In most criminal cases, DNA evidence is needed to connect an alleged criminal with a crime scene. If law enforcement officials report that DNA from the crime scene matches the DNA of the alleged criminal, that is often the final straw in convincing the jury of the person's guilt.
Unfortunately, few people ever question the validity of the DNA samples. After all, if it was tested in an FBI lab, it must be correct, right? Wrong.
Individuals in Virginia and throughout the country have been wrongfully convicted and imprisoned after faulty DNA tests "proved" they were guilty of criminal charges.
After learning that, many people have the same next question as well: If the Justice Department knows that individuals are being wrongfully convicted because of errors in DNA testing, what is being done to protect the rights of those individuals while they're incarcerated? Nothing.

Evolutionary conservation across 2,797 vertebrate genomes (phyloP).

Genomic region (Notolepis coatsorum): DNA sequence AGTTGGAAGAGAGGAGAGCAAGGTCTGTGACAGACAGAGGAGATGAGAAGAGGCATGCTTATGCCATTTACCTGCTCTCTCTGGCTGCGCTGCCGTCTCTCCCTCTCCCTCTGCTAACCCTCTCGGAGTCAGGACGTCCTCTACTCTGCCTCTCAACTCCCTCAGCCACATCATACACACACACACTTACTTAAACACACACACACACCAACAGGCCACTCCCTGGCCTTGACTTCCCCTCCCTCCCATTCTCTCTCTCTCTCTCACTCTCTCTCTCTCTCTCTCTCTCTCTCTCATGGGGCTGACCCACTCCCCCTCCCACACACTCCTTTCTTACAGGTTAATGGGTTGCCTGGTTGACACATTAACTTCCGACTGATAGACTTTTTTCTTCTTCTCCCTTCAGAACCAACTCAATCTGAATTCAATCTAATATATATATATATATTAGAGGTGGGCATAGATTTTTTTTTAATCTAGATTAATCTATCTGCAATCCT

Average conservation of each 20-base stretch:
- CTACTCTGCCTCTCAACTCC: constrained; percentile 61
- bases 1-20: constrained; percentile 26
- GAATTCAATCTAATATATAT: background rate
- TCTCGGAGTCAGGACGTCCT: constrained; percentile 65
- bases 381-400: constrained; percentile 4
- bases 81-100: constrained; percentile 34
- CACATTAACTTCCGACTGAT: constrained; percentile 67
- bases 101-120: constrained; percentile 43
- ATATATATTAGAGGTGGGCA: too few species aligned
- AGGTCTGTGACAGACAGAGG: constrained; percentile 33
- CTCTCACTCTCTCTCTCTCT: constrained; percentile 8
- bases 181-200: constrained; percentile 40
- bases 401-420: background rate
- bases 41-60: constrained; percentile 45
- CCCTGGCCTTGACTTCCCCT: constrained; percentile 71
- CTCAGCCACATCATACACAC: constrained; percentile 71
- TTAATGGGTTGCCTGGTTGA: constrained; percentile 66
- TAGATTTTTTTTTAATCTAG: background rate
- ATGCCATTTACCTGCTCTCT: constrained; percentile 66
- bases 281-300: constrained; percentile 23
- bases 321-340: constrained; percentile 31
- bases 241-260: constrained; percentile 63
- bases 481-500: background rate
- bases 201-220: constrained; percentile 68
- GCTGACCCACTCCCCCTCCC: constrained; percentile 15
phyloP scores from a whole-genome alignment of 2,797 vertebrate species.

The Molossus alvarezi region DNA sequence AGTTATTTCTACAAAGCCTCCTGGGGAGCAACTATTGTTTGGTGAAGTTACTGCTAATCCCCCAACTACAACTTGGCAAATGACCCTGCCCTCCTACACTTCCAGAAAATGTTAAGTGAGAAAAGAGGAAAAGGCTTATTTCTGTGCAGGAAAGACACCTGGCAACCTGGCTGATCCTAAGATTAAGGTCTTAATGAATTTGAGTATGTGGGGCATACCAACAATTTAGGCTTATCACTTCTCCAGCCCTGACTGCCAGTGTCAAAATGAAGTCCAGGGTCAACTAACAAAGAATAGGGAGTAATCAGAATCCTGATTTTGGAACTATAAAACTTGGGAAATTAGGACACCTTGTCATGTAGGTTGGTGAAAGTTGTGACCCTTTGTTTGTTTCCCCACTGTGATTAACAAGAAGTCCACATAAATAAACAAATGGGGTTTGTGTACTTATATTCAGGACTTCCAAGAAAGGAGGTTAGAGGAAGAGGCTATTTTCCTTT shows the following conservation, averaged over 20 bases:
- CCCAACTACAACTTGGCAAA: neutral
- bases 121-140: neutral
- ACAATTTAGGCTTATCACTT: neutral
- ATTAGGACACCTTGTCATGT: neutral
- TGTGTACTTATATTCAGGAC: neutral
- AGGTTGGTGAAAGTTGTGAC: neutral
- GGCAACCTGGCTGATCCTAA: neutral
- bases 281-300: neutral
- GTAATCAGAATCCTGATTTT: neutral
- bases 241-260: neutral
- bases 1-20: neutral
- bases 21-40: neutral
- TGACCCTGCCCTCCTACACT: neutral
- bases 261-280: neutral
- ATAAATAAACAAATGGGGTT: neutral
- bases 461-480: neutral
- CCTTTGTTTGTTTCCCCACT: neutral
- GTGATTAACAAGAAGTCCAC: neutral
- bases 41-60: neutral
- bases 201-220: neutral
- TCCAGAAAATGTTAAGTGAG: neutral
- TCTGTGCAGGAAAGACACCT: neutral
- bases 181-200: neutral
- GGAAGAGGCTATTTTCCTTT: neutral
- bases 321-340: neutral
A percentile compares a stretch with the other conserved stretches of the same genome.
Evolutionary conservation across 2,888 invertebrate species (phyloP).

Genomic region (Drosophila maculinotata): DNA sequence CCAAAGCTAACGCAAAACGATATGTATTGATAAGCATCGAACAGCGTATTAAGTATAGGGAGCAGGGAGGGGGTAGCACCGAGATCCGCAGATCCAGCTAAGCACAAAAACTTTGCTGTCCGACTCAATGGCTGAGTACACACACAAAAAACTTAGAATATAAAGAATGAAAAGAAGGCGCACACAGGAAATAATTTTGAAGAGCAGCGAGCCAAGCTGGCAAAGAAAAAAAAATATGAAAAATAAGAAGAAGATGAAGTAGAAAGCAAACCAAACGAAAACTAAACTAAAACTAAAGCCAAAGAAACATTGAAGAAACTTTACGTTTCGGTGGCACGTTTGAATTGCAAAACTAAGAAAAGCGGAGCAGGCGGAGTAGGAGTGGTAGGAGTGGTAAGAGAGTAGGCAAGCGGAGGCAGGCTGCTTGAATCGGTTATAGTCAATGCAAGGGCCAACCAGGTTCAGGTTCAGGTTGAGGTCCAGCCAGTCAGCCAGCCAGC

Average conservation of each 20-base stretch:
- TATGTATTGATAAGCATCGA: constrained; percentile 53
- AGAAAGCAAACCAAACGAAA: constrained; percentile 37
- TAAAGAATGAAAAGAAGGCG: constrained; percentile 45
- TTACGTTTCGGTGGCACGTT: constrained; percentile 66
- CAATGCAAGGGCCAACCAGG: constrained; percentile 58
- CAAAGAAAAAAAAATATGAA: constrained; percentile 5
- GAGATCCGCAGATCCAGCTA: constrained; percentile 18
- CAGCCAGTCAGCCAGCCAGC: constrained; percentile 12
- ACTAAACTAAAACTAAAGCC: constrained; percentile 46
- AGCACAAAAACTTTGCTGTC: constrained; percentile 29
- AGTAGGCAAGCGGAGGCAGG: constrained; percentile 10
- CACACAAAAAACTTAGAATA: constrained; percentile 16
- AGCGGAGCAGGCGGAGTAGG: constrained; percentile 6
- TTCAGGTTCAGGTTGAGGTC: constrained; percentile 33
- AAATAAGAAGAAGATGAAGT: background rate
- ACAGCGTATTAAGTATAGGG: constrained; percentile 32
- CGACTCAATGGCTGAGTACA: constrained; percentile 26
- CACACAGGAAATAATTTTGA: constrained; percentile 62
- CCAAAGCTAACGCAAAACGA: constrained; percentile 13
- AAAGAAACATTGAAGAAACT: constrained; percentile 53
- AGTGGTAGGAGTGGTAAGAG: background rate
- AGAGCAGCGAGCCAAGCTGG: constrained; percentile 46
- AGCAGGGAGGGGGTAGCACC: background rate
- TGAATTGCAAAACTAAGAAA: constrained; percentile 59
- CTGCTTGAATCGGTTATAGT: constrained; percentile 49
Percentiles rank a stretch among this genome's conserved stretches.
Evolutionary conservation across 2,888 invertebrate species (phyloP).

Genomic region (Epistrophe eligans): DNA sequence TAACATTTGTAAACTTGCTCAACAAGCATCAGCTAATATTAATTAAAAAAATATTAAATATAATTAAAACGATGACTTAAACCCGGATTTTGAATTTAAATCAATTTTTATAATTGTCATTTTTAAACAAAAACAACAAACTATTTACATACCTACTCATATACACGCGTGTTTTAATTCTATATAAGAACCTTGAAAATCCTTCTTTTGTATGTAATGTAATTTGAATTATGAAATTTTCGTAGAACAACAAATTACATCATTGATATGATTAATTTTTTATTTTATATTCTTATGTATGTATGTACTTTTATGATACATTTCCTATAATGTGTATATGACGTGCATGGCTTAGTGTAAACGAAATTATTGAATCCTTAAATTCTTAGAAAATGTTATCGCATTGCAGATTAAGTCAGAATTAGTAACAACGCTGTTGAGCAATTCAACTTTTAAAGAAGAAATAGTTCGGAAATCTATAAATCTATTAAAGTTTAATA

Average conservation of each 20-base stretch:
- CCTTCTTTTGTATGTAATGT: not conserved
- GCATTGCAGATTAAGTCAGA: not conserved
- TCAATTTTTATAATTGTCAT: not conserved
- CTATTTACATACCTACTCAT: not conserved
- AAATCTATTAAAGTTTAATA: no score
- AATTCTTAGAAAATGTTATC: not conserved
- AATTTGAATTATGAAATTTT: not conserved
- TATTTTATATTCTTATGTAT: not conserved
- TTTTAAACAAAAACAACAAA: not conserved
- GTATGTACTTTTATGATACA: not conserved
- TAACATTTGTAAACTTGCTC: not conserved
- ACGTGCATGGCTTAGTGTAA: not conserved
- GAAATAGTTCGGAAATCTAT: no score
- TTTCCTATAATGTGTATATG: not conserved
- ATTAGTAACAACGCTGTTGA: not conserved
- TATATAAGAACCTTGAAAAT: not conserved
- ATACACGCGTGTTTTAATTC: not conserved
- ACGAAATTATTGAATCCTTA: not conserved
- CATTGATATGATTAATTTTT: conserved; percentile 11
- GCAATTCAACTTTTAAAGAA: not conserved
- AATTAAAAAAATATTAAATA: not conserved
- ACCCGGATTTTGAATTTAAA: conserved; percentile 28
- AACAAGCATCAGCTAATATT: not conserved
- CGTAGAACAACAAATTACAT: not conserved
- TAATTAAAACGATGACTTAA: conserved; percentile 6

Yes, you read that correctly. In the 1990s, the Justice Department suspected that there were errors with the results from some DNA tests. Officials reviewed several cases and confirmed that sloppy work was producing unreliable forensic evidence in court trials. However, even after the Justice Department learned about the flawed DNA tests, they did not inform the defendants whose cases they knew might be impacted.
Instead, the Department of Justice only told the prosecutors in the affected cases, and most of the prosecutors didn't bother mentioning it to the individuals who were incarcerated.
How many people are in prison because of bad DNA evidence, and who is helping them? Read more in our upcoming posts to find out.
Source: The Washington Post, "Convicted defendants left uninformed of forensic flaws found by Justice Dept.," Spencer S. Hsu, April 16, 2012